I would now like to thank the following people for this very educational experience. Jack Hill for introducing the conundrum, Marc James Small for advice, help and encouragement. Roy Moss for no nonsense and humourous "use any other combination but that one" advice. Tom Abrahamsson for being so fast off the email call for help, he's a bona fide gun-slinger. Ed Schwartzreich for great advice, good information and inspiration. Kip Babington for suggestions and the clarity of perception to realise it really is like talking about cars over the phone. To John Collier who's advice and technical ability will always floor me, and lastly to Henning Wulff who provided some much needed adjustments to the previous page. Thanks folks!



This is probably a good point to talk about the two most common magnifiers. There is the 4x [90 degree] OTXBO/16499 "eye level" magnifier which i've mentioned on the previous page. This is probably the easiest to use as it presents the image with a right-way-round and upright view of the world, whereas the 5x OTVXO/16461 "waist level" allows you to look down on the screen with an image that is reversed left to right. Matheson reasons that the waist level magnifier is good for copy stand work and low angle photography. I agree that the finder is good for that, but the real question here is what would you like to do with your Visoflex? If you plan on walking around with your Visoflex, get the 4x "eye level" without a doubt. I should mention, to avoid any confusion, the magnifiers can be used with the Visoflex II, IIa and III.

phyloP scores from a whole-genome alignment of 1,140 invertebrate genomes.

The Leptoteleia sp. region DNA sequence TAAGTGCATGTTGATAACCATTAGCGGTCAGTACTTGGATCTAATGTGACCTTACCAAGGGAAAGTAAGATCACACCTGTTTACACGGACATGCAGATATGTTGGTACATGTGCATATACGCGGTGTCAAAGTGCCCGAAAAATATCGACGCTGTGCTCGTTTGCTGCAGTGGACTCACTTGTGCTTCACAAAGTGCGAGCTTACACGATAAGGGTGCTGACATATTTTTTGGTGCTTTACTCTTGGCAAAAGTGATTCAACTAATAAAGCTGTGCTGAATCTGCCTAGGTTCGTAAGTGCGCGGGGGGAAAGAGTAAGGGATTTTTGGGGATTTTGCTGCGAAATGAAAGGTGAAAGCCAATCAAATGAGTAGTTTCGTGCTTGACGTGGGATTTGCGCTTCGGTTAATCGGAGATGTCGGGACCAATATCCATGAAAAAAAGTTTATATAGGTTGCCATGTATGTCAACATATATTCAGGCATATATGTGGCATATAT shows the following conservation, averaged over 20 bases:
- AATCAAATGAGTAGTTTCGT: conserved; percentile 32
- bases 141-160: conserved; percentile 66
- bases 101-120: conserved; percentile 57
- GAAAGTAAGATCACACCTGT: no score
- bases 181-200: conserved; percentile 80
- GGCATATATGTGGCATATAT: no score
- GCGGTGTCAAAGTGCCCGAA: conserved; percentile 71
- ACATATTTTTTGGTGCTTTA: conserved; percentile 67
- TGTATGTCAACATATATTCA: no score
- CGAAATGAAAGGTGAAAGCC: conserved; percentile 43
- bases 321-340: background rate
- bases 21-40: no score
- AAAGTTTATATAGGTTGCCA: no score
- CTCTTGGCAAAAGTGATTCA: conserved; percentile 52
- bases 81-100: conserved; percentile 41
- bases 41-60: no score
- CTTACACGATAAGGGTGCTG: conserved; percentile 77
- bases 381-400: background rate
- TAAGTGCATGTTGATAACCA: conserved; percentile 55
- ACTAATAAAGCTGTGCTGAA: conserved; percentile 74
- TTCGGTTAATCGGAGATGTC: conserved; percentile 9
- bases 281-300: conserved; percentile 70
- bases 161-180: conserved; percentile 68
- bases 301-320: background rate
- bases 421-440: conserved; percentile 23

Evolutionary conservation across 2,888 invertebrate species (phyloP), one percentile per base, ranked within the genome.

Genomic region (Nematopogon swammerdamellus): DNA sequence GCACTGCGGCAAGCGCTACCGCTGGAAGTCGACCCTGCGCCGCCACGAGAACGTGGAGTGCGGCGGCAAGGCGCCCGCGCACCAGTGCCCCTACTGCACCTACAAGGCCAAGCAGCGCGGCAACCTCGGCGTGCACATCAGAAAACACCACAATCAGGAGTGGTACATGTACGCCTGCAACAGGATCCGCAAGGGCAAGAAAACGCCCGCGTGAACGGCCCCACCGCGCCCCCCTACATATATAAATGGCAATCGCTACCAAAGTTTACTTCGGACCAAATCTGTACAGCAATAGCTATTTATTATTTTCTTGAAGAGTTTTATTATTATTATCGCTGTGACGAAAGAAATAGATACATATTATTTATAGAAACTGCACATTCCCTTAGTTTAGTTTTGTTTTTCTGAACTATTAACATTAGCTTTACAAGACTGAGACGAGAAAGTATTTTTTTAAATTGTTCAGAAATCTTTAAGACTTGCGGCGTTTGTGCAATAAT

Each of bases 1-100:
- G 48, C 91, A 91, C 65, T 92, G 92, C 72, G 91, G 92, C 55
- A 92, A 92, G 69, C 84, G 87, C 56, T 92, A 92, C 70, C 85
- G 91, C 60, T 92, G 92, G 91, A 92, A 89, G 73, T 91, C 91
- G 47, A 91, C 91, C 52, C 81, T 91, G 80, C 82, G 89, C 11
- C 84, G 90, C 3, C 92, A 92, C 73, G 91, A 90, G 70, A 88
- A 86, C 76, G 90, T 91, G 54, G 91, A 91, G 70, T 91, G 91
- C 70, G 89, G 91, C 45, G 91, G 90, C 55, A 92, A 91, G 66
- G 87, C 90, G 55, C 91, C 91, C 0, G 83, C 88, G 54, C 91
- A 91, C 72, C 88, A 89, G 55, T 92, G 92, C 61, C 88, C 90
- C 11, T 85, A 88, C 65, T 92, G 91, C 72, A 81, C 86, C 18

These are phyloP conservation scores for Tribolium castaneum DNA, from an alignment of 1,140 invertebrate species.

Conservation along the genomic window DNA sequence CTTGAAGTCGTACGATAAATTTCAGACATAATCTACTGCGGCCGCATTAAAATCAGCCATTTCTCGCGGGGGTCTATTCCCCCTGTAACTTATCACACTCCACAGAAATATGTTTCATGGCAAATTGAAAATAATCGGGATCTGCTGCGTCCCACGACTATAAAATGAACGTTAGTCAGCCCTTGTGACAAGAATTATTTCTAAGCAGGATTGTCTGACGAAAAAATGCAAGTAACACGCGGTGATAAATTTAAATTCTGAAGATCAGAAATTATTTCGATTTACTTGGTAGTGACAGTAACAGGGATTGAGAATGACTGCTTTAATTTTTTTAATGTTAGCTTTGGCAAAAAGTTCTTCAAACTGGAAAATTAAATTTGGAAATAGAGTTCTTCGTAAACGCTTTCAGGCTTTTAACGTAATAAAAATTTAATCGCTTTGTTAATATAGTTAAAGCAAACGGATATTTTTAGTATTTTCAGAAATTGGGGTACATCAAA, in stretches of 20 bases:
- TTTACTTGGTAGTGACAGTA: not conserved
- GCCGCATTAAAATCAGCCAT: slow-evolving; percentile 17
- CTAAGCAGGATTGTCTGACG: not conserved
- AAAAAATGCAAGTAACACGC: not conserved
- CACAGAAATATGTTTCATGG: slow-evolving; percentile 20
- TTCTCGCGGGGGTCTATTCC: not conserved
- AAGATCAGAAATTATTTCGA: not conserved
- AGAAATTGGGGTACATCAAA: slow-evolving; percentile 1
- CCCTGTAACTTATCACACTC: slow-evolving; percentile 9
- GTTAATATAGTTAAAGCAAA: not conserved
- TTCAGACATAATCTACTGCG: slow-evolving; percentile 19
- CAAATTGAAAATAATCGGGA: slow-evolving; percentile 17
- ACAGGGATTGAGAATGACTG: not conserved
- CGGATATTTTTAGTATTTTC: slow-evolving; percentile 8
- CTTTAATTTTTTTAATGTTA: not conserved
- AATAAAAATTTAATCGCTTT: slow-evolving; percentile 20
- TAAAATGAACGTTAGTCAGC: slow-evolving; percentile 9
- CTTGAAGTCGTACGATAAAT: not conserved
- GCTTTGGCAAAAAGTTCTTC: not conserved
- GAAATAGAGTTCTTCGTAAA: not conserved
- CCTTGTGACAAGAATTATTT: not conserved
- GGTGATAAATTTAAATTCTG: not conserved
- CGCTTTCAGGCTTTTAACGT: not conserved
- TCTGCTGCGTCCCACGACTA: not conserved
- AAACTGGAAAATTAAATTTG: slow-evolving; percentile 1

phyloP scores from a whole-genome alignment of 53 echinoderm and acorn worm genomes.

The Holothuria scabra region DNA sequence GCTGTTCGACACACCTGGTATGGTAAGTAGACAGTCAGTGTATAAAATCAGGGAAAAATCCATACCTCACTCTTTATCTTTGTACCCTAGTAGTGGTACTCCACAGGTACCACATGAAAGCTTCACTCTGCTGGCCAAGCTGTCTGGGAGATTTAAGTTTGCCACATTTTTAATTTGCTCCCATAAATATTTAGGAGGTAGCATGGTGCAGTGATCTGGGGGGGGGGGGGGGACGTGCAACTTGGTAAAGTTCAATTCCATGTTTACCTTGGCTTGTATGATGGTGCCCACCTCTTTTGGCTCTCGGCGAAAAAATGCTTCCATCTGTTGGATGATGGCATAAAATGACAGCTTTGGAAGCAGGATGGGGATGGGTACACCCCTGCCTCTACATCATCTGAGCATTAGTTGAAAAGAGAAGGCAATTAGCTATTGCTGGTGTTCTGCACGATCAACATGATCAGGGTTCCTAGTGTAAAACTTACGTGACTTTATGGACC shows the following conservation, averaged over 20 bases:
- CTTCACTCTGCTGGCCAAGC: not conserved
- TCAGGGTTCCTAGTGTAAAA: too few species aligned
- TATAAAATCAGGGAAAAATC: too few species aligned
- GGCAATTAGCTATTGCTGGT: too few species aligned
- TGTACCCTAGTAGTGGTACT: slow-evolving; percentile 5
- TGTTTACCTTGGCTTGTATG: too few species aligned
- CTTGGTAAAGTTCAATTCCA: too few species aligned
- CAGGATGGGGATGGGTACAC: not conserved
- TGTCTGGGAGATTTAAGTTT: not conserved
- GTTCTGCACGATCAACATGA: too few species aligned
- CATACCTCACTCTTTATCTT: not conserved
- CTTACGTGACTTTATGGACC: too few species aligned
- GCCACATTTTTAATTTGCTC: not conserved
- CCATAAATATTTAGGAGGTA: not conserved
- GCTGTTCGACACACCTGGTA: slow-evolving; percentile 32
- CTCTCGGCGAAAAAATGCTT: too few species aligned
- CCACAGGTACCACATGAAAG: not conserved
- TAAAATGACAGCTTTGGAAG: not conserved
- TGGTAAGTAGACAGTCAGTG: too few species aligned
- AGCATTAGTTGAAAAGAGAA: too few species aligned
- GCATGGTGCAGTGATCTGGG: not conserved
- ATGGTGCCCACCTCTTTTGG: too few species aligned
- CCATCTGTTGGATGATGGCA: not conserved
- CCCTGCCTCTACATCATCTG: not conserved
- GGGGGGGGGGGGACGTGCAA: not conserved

If you do want to do copying work, or more importantly, you want to start using a bellows unit with your Visoflex for more macro work, then you might want to consider getting a 5x OTVXO as well. For those who wear glasses--Never fear! The magnifiers can be easily viewed while wearing glasses, and Leica conveniently provided the magnifiers with a rubberised lip to the magnifier eye piece. Once upon a time...for those who didn't want to wear their specs while using their Visoflex you could, at one point, purchase correction lenses for the magnifier eye piece that could deal with varying levels of short-sightedness, but sadly not for astigmatism. Neat though huh?

There are a few differences between the Visoflex II and III, so i'll walk through some of the main ones i haven't mentioned.